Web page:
Swat Continental hotel in the town of Mingora in north-west Pakistan opened in the mid-1990s when tourism in the region was at its peak. A decade later, it is the only hotel in town which still receives guests, mainly television crews that come to cover the conflict. For two years, the region once known for its river valleys and wooded mountains has been in the grip of a bloody insurgency by Islamic militants. Pakistan has deployed a large number of army and paramilitary troops to try to contain them. Hundreds of people have been killed in the fighting. The past few weeks have been the worst.
Climate of fear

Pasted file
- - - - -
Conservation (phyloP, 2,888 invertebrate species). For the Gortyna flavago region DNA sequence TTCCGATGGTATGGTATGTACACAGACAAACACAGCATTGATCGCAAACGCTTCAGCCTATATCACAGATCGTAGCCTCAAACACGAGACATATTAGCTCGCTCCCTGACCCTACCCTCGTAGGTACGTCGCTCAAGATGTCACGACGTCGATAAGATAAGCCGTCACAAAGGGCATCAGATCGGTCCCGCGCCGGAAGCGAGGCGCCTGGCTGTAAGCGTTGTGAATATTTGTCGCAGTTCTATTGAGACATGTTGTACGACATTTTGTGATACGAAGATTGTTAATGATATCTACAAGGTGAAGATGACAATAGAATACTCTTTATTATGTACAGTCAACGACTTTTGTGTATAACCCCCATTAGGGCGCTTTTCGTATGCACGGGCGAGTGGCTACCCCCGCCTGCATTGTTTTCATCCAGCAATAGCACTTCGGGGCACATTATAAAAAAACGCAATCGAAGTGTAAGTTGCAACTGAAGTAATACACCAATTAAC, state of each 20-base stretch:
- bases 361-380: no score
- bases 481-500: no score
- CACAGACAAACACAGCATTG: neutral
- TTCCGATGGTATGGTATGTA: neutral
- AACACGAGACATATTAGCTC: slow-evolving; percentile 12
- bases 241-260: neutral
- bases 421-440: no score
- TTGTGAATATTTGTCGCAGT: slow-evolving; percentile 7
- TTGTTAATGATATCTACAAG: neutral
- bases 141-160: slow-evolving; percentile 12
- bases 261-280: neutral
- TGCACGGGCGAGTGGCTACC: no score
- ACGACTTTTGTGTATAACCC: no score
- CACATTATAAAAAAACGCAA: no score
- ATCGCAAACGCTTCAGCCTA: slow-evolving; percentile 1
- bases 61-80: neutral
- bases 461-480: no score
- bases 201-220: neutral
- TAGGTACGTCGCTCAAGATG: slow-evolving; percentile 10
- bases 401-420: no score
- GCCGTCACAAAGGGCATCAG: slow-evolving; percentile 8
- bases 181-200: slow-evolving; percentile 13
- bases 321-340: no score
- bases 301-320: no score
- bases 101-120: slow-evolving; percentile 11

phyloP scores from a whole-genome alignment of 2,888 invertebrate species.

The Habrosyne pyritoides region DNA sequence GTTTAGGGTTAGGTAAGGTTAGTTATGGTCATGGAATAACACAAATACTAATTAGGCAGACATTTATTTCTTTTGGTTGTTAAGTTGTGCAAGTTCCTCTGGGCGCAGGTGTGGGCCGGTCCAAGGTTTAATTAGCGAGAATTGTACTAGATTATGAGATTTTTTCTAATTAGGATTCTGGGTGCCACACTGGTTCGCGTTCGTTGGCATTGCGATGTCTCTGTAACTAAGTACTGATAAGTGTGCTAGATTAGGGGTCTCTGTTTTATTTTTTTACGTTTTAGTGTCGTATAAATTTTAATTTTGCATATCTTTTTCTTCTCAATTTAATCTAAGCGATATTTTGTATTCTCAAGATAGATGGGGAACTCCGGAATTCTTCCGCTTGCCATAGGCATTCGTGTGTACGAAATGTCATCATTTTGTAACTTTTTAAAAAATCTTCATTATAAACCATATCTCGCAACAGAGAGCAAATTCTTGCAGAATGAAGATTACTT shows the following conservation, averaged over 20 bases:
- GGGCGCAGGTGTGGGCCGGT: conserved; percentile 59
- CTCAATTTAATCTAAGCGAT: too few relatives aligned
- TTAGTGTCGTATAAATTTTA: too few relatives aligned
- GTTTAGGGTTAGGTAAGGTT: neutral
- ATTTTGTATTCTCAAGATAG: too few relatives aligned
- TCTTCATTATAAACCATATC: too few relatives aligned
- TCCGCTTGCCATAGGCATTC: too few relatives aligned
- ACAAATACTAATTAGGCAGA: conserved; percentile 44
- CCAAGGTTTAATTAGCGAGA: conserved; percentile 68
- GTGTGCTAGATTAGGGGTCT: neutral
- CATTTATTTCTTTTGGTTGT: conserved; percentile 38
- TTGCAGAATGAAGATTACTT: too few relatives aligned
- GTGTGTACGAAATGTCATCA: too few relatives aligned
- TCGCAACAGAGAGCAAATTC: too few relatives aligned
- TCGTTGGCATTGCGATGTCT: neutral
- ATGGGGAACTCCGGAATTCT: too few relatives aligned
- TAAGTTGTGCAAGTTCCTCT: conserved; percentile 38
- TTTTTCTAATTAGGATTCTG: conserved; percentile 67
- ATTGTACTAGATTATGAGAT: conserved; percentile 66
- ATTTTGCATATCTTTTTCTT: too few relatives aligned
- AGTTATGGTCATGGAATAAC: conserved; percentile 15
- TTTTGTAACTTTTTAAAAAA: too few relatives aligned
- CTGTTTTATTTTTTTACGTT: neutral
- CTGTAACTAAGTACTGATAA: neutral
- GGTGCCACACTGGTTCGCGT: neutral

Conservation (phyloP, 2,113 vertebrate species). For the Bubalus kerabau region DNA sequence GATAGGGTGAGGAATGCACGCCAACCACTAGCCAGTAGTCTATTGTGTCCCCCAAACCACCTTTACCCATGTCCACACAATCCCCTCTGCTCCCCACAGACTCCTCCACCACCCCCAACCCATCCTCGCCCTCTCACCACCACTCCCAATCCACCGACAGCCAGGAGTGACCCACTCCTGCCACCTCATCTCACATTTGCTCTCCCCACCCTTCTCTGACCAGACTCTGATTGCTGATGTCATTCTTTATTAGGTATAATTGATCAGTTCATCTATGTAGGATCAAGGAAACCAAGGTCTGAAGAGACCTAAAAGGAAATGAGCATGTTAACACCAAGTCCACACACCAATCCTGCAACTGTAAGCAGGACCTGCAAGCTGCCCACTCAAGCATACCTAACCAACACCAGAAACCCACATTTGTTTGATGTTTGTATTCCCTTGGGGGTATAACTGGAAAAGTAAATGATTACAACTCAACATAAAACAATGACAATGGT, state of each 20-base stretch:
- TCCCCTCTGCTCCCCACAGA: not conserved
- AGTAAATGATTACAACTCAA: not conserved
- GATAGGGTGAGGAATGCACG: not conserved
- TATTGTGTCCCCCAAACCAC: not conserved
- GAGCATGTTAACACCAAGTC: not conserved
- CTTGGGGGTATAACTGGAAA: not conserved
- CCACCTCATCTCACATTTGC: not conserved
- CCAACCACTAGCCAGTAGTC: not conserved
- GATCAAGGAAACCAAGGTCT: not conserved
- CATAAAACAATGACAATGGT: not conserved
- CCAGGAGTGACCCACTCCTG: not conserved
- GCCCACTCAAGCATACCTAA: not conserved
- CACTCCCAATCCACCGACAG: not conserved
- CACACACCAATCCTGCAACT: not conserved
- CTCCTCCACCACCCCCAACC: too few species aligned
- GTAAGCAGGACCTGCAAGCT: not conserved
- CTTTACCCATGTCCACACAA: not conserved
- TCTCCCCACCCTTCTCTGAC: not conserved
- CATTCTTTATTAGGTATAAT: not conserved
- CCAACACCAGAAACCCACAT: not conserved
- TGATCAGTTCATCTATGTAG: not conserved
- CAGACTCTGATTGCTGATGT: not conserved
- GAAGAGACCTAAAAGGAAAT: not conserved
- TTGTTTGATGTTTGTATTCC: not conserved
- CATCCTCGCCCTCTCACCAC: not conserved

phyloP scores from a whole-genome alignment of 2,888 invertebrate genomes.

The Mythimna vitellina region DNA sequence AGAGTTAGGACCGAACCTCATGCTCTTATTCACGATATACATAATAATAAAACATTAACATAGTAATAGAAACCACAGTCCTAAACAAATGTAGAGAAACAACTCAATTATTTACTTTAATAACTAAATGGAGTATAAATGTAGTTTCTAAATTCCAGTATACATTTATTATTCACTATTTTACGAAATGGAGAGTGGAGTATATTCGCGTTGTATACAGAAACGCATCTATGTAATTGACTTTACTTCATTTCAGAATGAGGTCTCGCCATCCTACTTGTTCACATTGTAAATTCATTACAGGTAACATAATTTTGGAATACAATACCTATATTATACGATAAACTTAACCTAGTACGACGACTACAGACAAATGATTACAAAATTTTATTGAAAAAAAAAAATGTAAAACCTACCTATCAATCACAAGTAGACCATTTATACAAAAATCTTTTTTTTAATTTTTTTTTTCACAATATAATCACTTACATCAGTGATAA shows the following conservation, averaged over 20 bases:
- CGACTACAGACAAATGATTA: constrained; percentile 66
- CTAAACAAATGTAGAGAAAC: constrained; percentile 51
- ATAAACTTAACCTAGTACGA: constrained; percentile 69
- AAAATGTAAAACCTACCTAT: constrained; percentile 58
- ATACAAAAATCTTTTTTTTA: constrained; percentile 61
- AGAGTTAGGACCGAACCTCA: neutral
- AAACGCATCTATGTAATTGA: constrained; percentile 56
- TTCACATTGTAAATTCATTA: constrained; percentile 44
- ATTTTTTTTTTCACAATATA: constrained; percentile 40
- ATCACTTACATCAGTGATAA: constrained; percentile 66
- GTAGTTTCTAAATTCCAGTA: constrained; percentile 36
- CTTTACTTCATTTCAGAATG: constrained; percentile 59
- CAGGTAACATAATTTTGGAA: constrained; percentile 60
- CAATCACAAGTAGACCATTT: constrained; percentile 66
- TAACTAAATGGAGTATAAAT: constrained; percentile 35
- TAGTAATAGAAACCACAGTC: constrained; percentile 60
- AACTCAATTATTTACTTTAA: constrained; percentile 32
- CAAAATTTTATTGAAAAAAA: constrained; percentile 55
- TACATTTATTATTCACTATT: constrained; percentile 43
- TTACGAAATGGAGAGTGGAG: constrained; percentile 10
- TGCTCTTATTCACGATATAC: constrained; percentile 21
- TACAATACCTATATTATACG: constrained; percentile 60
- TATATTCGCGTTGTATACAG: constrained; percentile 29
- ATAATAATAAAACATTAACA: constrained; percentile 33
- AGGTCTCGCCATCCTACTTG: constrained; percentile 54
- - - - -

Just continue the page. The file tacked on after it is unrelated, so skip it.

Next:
Amid reports that the government plans to renew talks with the militants, there has been a sudden escalation in the conflict. First, it was the appearance of beheaded bodies in various public places in Mingora, terrorising the local population. According to reports, more than 30 bodies were found in the town during a two-week period in December and January. Although the edict came at a time when government schools had closed for the winter holidays, some privately-owned schools still holding classes closed down after that. At the same time, suspected militants blew up several schools in Mingora, including some boys' ones, saying the buildings were being used as camps by the army. Various circles in Mingora believe the army has responded to this by killing militants it has been holding in its custody. Troops have also moved into several school buildings in Mingora - as well as the city's oldest college, the Post-Graduate Jehanzeb College for men - apparently to prevent the militants from blowing them up. For the people of Mingora, all this has the makings of a timebomb that is ticking away and may blow up on or around 1 March when schools are scheduled to reopen.